Why Inclusion Role Models Matter for Young People With Down Syndrome
Five years ago I was putting together a presentation for my local SEAC, parents and administrators featuring youth with disabilities who were excelling across the country. One of those people was Connor Long, someone my daughter and I had been watching for a while. Connor is a handsome young man who was becoming known as an actor. He had already graduated from high school. Connor has Down syndrome just like my daughter, and lives in Colorado.
His father and I spoke; Connor gave his permission. Connor was a great example of someone who had grown up included in their school. His father was very proud of Connor’s high school experience and accomplishments, which included Connor reading his own poem at graduation. He mentioned that Connor had taken Latin I and liked it. He sent me Connor’s transcript, not because I requested it, but probably from that parental instinct we often have of proving what our children can do. I understand that — I still do that for my daughter. I am so grateful for that transcript and have kept it to this day.
Now it is five years later and my daughter is finally a senior. Today is the first day we studied Latin I together. It was fun, and we can both tell this is going to be a great class. Beyond that, Latin I is important. Latin is the root of so many languages. When we were studying today, my daughter did not just memorize vocabulary. We spoke about the tie many of the words had to English and Spanish words. It became obvious quickly that this class will help my daughter’s comprehension skills and so much more. It will add to her already well-rounded and solid education.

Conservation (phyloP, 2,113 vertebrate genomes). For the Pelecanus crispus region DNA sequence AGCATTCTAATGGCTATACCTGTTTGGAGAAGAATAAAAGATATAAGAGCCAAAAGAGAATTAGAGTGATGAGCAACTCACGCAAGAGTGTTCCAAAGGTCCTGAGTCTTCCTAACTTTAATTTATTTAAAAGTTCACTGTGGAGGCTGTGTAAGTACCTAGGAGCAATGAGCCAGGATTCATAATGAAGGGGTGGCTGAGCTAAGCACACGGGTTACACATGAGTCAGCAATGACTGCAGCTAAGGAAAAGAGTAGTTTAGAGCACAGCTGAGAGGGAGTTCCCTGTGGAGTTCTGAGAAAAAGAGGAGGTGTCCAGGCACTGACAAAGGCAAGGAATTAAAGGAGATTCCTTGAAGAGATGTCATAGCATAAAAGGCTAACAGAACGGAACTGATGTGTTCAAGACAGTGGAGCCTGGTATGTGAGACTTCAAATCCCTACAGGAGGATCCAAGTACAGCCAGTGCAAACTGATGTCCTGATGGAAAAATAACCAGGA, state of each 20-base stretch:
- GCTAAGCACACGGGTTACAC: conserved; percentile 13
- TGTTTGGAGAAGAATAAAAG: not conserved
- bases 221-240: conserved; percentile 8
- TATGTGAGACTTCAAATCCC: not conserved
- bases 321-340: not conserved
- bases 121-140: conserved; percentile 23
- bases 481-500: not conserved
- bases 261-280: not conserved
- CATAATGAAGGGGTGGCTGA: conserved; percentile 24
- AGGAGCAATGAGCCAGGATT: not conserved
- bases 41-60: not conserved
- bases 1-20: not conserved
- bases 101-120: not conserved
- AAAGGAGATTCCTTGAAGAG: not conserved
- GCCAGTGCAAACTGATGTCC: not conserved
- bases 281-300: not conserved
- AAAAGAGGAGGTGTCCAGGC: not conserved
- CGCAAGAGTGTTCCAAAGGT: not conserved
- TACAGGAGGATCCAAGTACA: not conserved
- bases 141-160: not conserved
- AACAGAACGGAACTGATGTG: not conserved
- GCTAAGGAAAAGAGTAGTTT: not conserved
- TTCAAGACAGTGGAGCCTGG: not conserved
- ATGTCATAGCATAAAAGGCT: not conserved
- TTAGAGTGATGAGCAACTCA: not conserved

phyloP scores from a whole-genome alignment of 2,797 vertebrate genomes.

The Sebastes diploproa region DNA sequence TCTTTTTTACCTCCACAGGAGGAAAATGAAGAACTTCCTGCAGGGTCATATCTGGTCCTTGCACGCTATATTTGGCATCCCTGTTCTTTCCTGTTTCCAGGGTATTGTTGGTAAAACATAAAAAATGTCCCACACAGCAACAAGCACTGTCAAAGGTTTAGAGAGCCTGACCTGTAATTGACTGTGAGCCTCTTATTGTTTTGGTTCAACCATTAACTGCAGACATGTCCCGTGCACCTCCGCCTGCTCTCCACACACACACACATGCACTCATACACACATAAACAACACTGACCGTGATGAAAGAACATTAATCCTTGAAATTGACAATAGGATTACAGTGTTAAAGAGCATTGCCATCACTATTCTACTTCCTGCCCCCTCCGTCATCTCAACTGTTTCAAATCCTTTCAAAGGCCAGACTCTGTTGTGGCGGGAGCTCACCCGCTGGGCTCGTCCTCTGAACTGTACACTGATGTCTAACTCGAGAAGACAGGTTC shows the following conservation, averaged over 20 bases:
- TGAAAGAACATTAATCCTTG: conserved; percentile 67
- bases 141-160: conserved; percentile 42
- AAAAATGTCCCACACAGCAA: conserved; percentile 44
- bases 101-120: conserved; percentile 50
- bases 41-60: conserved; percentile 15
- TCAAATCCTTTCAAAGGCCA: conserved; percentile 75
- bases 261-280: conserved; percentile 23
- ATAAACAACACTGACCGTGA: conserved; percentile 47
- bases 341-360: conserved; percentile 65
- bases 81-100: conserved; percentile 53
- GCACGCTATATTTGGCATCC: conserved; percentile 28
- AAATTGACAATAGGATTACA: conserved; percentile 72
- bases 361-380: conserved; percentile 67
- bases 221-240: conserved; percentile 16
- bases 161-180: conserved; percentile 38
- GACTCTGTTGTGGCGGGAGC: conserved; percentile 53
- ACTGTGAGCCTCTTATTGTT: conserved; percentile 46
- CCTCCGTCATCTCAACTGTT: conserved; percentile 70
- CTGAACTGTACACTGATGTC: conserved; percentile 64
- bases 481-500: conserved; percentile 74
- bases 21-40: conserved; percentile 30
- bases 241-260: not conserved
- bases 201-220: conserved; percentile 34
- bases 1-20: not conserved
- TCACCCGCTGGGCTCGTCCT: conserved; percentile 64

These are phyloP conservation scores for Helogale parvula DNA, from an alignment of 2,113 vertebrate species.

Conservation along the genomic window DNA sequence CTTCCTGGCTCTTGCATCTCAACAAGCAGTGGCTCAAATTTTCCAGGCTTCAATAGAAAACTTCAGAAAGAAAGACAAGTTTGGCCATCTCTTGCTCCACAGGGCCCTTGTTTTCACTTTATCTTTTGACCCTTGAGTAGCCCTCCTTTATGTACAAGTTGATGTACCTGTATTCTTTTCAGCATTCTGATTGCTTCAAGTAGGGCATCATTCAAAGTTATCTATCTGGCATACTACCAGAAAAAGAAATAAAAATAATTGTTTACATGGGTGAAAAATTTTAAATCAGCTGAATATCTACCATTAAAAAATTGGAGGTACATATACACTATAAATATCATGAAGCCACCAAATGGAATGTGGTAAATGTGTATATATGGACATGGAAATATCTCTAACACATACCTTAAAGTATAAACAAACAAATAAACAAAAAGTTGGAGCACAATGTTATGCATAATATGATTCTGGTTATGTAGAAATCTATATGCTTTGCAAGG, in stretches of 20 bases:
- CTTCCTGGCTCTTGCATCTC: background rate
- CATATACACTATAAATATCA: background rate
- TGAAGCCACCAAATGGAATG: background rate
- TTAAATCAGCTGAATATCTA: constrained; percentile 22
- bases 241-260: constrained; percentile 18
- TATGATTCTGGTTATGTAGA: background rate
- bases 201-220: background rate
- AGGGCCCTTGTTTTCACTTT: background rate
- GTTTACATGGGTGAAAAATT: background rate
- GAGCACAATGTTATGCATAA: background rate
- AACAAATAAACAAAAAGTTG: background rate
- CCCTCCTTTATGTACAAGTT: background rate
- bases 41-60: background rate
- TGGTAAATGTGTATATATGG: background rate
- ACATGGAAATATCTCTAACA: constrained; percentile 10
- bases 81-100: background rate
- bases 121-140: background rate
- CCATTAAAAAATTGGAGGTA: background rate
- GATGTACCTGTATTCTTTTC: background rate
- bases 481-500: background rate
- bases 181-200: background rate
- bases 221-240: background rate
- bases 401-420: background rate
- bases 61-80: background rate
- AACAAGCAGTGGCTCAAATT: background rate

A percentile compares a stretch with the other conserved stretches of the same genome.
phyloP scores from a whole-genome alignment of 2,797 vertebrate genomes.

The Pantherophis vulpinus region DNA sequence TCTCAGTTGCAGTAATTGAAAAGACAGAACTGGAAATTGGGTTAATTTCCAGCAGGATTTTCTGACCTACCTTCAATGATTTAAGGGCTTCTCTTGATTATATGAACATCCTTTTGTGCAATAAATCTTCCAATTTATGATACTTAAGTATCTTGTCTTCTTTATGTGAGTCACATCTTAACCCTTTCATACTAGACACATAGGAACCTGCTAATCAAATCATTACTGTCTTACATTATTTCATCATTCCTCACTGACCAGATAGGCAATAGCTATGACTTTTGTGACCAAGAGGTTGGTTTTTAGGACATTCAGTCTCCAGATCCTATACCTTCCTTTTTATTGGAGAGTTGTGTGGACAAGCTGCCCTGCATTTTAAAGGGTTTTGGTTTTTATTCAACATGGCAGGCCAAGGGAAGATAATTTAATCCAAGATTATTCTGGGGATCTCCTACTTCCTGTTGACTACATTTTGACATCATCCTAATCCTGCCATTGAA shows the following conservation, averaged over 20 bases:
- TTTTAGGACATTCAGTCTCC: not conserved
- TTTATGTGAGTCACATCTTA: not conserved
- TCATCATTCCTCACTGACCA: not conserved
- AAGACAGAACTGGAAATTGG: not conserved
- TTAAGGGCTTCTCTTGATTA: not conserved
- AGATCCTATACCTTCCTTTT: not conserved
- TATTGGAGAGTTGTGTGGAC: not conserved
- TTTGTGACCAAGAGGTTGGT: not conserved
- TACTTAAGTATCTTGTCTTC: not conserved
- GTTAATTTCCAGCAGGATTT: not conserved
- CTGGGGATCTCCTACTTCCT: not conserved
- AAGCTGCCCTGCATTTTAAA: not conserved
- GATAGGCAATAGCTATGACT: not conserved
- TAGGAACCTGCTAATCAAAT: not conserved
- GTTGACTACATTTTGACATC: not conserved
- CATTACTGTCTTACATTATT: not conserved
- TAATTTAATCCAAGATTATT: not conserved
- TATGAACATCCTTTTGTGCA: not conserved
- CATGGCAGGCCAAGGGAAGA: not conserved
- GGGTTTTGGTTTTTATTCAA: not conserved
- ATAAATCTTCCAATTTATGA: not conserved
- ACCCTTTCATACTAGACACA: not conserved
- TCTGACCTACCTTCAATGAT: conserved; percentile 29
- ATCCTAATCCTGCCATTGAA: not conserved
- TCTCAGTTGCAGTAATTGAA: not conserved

Not everyone wants or needs to take Latin, I understand that. I am writing this because of the importance of role models. I believe a higher power made sure I had Connor’s transcript and that it was always in the back of my mind. That is the power of relationships, reaching out and getting to know one another, and looking ahead to see what could be possible for your child. Role models can be invaluable resources for self-advocates and parents.
I am also writing this because sadly inclusion for youth with significant disabilities, especially in middle and high school, seems to be regressing. Connor was included and he graduated in 2012. My daughter is fully included and graduating in 2020. But that is not what I am seeing behind her, where I live and across the country. Our youth need solid educational foundations to prepare them for the world and give them more choices for their futures. When I and many others mention this, we hear excuses. That is not acceptable in 2019.
My daughter has met Connor and I have met his father. Since that presentation five years ago, Connor went on to become the first person with Down syndrome to win a local broadcasting Emmy. He continues to act, travel all over the world and raise awareness for people with disabilities via various outlets. He is very physically fit and continues to shine. He shows us the sky is the limit. That is the perfect attitude and role model for my senior and many more youth with Down syndrome. Thank you, Connor.